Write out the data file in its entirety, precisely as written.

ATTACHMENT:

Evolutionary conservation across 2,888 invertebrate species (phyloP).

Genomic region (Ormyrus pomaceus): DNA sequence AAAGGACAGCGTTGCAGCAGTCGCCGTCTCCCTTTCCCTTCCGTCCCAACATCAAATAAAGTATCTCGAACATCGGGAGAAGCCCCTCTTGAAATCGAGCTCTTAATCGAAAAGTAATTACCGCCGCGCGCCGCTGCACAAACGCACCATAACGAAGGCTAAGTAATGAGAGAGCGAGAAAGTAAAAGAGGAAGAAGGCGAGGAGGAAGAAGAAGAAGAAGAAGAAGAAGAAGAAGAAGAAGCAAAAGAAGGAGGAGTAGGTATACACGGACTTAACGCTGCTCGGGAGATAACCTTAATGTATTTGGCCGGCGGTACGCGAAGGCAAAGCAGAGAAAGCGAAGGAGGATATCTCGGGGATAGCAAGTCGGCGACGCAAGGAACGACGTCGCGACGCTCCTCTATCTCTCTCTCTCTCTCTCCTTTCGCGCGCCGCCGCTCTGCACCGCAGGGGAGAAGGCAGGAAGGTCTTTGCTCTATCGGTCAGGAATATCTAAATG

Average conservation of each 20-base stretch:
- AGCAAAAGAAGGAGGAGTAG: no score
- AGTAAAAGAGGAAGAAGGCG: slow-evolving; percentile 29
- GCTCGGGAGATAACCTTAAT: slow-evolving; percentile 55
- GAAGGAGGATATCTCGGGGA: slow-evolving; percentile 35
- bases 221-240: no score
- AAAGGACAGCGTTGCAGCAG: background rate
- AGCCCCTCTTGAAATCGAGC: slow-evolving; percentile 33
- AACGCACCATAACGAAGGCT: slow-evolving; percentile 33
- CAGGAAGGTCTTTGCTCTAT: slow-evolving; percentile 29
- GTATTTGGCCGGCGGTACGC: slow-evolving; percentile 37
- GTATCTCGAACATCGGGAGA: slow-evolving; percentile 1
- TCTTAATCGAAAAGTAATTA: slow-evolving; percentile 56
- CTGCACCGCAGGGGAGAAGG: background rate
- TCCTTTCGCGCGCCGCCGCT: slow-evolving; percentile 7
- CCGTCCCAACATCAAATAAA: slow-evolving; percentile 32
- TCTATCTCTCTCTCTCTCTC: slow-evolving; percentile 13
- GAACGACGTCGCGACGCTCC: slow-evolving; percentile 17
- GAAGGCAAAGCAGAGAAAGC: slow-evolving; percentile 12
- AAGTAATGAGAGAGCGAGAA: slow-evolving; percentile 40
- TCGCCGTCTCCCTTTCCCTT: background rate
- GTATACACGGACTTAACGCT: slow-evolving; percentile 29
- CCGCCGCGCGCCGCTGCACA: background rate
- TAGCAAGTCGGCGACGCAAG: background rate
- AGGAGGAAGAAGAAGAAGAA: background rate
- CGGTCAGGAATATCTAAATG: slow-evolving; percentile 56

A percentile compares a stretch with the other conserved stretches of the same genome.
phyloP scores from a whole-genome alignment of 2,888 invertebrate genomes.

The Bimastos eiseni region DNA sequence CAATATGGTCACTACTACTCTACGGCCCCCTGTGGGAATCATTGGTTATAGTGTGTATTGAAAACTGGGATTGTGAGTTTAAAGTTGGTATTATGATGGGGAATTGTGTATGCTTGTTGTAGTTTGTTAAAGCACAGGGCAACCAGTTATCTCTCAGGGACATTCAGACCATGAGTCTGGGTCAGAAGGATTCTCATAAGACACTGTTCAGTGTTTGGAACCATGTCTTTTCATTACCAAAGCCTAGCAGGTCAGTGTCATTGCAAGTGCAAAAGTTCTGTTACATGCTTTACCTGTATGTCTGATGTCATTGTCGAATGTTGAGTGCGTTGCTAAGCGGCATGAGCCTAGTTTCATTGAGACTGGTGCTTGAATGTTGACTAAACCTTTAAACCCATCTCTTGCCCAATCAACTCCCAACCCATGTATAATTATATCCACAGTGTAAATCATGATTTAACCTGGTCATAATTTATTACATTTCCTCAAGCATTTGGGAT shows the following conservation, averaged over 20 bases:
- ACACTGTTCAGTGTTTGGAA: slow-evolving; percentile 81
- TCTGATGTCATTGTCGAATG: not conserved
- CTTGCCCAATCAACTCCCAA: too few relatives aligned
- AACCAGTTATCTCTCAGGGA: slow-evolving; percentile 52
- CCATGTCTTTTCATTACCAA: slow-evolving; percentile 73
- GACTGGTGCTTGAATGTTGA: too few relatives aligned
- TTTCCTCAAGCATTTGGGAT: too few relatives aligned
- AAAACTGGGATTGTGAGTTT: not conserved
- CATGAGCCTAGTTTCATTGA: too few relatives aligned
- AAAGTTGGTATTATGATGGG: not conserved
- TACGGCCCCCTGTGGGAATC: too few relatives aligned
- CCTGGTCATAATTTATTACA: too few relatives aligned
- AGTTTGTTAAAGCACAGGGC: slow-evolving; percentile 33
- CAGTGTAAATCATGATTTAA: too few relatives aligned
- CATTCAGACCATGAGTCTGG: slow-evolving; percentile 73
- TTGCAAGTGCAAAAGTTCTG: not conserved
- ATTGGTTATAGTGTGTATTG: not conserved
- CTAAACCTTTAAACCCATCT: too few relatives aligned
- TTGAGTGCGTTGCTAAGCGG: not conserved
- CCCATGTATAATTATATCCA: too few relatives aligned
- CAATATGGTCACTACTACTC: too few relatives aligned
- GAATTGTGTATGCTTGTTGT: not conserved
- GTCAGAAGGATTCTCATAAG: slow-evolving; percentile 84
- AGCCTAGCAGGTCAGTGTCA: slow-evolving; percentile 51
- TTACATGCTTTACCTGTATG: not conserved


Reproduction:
Evolutionary conservation across 2,888 invertebrate species (phyloP).

Genomic region (Ormyrus pomaceus): DNA sequence AAAGGACAGCGTTGCAGCAGTCGCCGTCTCCCTTTCCCTTCCGTCCCAACATCAAATAAAGTATCTCGAACATCGGGAGAAGCCCCTCTTGAAATCGAGCTCTTAATCGAAAAGTAATTACCGCCGCGCGCCGCTGCACAAACGCACCATAACGAAGGCTAAGTAATGAGAGAGCGAGAAAGTAAAAGAGGAAGAAGGCGAGGAGGAAGAAGAAGAAGAAGAAGAAGAAGAAGAAGAAGAAGCAAAAGAAGGAGGAGTAGGTATACACGGACTTAACGCTGCTCGGGAGATAACCTTAATGTATTTGGCCGGCGGTACGCGAAGGCAAAGCAGAGAAAGCGAAGGAGGATATCTCGGGGATAGCAAGTCGGCGACGCAAGGAACGACGTCGCGACGCTCCTCTATCTCTCTCTCTCTCTCTCCTTTCGCGCGCCGCCGCTCTGCACCGCAGGGGAGAAGGCAGGAAGGTCTTTGCTCTATCGGTCAGGAATATCTAAATG

Average conservation of each 20-base stretch:
- AGCAAAAGAAGGAGGAGTAG: no score
- AGTAAAAGAGGAAGAAGGCG: slow-evolving; percentile 29
- GCTCGGGAGATAACCTTAAT: slow-evolving; percentile 55
- GAAGGAGGATATCTCGGGGA: slow-evolving; percentile 35
- bases 221-240: no score
- AAAGGACAGCGTTGCAGCAG: background rate
- AGCCCCTCTTGAAATCGAGC: slow-evolving; percentile 33
- AACGCACCATAACGAAGGCT: slow-evolving; percentile 33
- CAGGAAGGTCTTTGCTCTAT: slow-evolving; percentile 29
- GTATTTGGCCGGCGGTACGC: slow-evolving; percentile 37
- GTATCTCGAACATCGGGAGA: slow-evolving; percentile 1
- TCTTAATCGAAAAGTAATTA: slow-evolving; percentile 56
- CTGCACCGCAGGGGAGAAGG: background rate
- TCCTTTCGCGCGCCGCCGCT: slow-evolving; percentile 7
- CCGTCCCAACATCAAATAAA: slow-evolving; percentile 32
- TCTATCTCTCTCTCTCTCTC: slow-evolving; percentile 13
- GAACGACGTCGCGACGCTCC: slow-evolving; percentile 17
- GAAGGCAAAGCAGAGAAAGC: slow-evolving; percentile 12
- AAGTAATGAGAGAGCGAGAA: slow-evolving; percentile 40
- TCGCCGTCTCCCTTTCCCTT: background rate
- GTATACACGGACTTAACGCT: slow-evolving; percentile 29
- CCGCCGCGCGCCGCTGCACA: background rate
- TAGCAAGTCGGCGACGCAAG: background rate
- AGGAGGAAGAAGAAGAAGAA: background rate
- CGGTCAGGAATATCTAAATG: slow-evolving; percentile 56

A percentile compares a stretch with the other conserved stretches of the same genome.
phyloP scores from a whole-genome alignment of 2,888 invertebrate genomes.

The Bimastos eiseni region DNA sequence CAATATGGTCACTACTACTCTACGGCCCCCTGTGGGAATCATTGGTTATAGTGTGTATTGAAAACTGGGATTGTGAGTTTAAAGTTGGTATTATGATGGGGAATTGTGTATGCTTGTTGTAGTTTGTTAAAGCACAGGGCAACCAGTTATCTCTCAGGGACATTCAGACCATGAGTCTGGGTCAGAAGGATTCTCATAAGACACTGTTCAGTGTTTGGAACCATGTCTTTTCATTACCAAAGCCTAGCAGGTCAGTGTCATTGCAAGTGCAAAAGTTCTGTTACATGCTTTACCTGTATGTCTGATGTCATTGTCGAATGTTGAGTGCGTTGCTAAGCGGCATGAGCCTAGTTTCATTGAGACTGGTGCTTGAATGTTGACTAAACCTTTAAACCCATCTCTTGCCCAATCAACTCCCAACCCATGTATAATTATATCCACAGTGTAAATCATGATTTAACCTGGTCATAATTTATTACATTTCCTCAAGCATTTGGGAT shows the following conservation, averaged over 20 bases:
- ACACTGTTCAGTGTTTGGAA: slow-evolving; percentile 81
- TCTGATGTCATTGTCGAATG: not conserved
- CTTGCCCAATCAACTCCCAA: too few relatives aligned
- AACCAGTTATCTCTCAGGGA: slow-evolving; percentile 52
- CCATGTCTTTTCATTACCAA: slow-evolving; percentile 73
- GACTGGTGCTTGAATGTTGA: too few relatives aligned
- TTTCCTCAAGCATTTGGGAT: too few relatives aligned
- AAAACTGGGATTGTGAGTTT: not conserved
- CATGAGCCTAGTTTCATTGA: too few relatives aligned
- AAAGTTGGTATTATGATGGG: not conserved
- TACGGCCCCCTGTGGGAATC: too few relatives aligned
- CCTGGTCATAATTTATTACA: too few relatives aligned
- AGTTTGTTAAAGCACAGGGC: slow-evolving; percentile 33
- CAGTGTAAATCATGATTTAA: too few relatives aligned
- CATTCAGACCATGAGTCTGG: slow-evolving; percentile 73
- TTGCAAGTGCAAAAGTTCTG: not conserved
- ATTGGTTATAGTGTGTATTG: not conserved
- CTAAACCTTTAAACCCATCT: too few relatives aligned
- TTGAGTGCGTTGCTAAGCGG: not conserved
- CCCATGTATAATTATATCCA: too few relatives aligned
- CAATATGGTCACTACTACTC: too few relatives aligned
- GAATTGTGTATGCTTGTTGT: not conserved
- GTCAGAAGGATTCTCATAAG: slow-evolving; percentile 84
- AGCCTAGCAGGTCAGTGTCA: slow-evolving; percentile 51
- TTACATGCTTTACCTGTATG: not conserved